Renewal trunk shoots that do develop from severely injured vines will likely be extremely vigorous because they are supported by a large, intact root system. Permit these vines to develop as many shoots as is reasonable (five or six if possible), and keep the shoots well exposed and supported upright on the old trunks and trellis system to minimize shading and permit effective disease management. The injury that I observed was not uniform across entire vineyard blocks, and you may find that uninjured vines (or uninjured trunks on multiple-trunked vines) have more shoots than can be trellised. Be prepared to do some shoot (and crop) thinning where needed in June and July.

Where injury is certain and significant, avoid nitrogen fertilization for this season and consider sowing a cereal (or allow weed growth) under the trellis to provide some competition and reduce shoot vigor. Retain moderate (0.5 to 0.625 inches in diameter) canes next winter to retrain trunks and cordons. You don’t need to remove the injured trunks immediately; there will be time for that after you’ve gained a fuller picture of how much injury your vines might have sustained. Trunk injury (and splitting) may also be observed during the following winter (2014-15).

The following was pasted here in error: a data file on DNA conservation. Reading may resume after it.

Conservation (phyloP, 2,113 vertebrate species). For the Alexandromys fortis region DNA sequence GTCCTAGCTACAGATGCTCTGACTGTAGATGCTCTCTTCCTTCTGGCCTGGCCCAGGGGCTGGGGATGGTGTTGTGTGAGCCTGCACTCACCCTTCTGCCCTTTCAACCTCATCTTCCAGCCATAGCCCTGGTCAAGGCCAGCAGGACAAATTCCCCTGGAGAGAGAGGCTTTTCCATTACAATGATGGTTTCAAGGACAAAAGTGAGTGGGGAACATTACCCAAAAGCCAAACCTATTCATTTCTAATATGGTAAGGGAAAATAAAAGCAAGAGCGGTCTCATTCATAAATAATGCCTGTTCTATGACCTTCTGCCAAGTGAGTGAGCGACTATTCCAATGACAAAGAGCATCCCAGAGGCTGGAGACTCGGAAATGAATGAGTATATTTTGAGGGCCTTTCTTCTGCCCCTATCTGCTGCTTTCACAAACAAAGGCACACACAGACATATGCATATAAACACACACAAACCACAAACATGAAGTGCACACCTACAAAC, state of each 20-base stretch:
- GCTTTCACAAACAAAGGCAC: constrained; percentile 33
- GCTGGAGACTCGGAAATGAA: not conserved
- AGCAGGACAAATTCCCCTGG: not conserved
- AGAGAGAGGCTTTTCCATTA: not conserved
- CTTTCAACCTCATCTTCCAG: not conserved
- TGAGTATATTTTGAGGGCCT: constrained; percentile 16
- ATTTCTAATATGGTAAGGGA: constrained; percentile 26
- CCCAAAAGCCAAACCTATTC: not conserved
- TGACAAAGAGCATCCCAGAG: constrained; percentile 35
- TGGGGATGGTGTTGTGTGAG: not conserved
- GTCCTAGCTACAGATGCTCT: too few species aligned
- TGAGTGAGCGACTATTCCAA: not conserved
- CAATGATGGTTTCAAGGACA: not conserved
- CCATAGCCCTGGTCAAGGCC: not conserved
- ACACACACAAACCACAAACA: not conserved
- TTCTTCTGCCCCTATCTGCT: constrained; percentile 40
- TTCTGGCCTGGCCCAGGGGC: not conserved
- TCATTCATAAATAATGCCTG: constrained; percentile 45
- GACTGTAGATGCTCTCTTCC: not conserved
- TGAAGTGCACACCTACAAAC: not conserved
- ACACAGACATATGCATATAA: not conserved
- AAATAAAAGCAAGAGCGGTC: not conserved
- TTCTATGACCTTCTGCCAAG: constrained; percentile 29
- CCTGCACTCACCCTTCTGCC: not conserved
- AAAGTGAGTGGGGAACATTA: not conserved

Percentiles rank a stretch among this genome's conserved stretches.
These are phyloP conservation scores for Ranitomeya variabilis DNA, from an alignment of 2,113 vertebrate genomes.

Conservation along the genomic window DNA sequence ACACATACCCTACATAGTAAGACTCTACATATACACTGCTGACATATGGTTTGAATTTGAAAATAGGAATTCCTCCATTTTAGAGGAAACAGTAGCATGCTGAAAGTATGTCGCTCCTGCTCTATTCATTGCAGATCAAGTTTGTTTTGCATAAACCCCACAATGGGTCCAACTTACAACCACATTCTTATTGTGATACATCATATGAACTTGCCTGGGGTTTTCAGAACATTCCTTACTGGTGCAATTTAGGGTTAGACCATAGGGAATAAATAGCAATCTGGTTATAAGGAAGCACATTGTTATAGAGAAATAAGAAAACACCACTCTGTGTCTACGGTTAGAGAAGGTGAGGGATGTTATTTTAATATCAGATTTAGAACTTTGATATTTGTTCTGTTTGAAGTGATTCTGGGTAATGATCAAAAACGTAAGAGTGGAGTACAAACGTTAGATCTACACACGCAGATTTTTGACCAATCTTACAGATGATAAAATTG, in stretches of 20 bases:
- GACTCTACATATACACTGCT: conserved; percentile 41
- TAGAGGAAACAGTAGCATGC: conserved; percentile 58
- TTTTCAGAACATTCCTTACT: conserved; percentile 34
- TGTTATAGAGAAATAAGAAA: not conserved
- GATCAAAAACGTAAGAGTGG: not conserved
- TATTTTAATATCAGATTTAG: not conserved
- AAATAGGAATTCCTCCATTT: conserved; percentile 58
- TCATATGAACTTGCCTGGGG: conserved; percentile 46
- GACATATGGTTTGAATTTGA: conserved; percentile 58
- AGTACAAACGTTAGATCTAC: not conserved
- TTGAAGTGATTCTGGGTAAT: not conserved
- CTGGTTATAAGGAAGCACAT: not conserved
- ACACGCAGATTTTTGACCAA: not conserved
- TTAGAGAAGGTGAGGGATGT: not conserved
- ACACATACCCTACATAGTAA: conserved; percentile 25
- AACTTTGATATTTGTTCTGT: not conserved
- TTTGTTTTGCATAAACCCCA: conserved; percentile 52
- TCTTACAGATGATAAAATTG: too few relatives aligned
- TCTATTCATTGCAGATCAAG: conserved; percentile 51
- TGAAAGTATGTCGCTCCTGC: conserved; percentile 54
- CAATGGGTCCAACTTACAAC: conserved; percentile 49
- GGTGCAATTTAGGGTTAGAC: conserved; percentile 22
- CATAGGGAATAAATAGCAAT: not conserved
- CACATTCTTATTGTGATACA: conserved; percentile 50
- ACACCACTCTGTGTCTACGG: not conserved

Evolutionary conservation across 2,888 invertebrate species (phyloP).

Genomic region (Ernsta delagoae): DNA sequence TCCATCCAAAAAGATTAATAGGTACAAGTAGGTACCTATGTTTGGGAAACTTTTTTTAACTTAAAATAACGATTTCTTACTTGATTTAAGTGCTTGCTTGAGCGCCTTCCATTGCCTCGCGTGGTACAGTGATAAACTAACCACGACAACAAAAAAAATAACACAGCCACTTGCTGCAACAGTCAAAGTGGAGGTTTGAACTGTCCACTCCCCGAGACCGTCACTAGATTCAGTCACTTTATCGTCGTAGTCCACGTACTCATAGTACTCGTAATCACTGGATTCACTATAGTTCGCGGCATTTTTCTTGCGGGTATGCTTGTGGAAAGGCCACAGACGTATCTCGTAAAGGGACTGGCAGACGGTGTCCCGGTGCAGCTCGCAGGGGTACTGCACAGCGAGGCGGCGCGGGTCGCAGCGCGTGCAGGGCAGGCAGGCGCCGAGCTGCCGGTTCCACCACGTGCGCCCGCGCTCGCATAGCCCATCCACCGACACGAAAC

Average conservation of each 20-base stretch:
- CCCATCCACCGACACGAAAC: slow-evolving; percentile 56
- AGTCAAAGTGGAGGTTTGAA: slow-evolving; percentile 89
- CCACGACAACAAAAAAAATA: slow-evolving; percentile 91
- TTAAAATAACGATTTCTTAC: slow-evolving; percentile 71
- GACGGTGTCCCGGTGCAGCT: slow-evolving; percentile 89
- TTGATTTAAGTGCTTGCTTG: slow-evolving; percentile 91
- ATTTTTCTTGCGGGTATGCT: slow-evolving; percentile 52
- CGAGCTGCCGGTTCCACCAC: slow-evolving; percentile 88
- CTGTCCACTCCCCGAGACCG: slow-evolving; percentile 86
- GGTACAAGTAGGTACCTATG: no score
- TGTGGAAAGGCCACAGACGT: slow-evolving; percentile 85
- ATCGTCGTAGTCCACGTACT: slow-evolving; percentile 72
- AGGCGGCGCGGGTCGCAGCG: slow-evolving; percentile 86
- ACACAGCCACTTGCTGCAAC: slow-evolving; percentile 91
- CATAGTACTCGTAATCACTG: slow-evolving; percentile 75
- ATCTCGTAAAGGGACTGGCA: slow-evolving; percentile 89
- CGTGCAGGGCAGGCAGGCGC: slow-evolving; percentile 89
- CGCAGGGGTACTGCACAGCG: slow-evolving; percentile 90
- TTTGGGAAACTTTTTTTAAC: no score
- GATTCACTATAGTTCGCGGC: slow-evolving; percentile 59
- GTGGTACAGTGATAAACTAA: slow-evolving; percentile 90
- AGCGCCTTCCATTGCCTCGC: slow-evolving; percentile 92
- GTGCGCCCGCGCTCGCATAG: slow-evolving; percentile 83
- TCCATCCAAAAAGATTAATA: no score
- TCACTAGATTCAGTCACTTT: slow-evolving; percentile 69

The appearance of cold-injured trunks is a reminder that we are growing cold-tender grapes in a region where winter temperatures can be marginally acceptable. Drought, excess rain and defoliating diseases (we saw lots of downy mildew problems in 2013) can reduce vines’ capacity for cold acclimation and mid-winter cold hardiness, further increasing the potential for severe injury. Many growers—particularly those who have entered the industry since 2000 or so—have ignored multiple-trunking recommendations, and some have planted very cold-tender varieties. These can be calculated, acceptable risks with small plantings in excellent sites, but the hazards are real and should be carefully considered.

I’ve talked to a few seasoned growers who are using the significant winter injury from the past several months as motivation to rethink their varietal planting scheme. If, for example, you have considerable injury to a Merlot clone that is less than optimal, perhaps now is a good time to replant the block with a superior clone.

Dr. Tony K. Wolf is a professor of viticulture and director of the AHS Jr. Agricultural Research and Extension Center at Virginia Tech. He provides extension resources, teaches an online viticulture course and was principal author and editor of the Wine Grape Production Guide for Eastern North America (2008).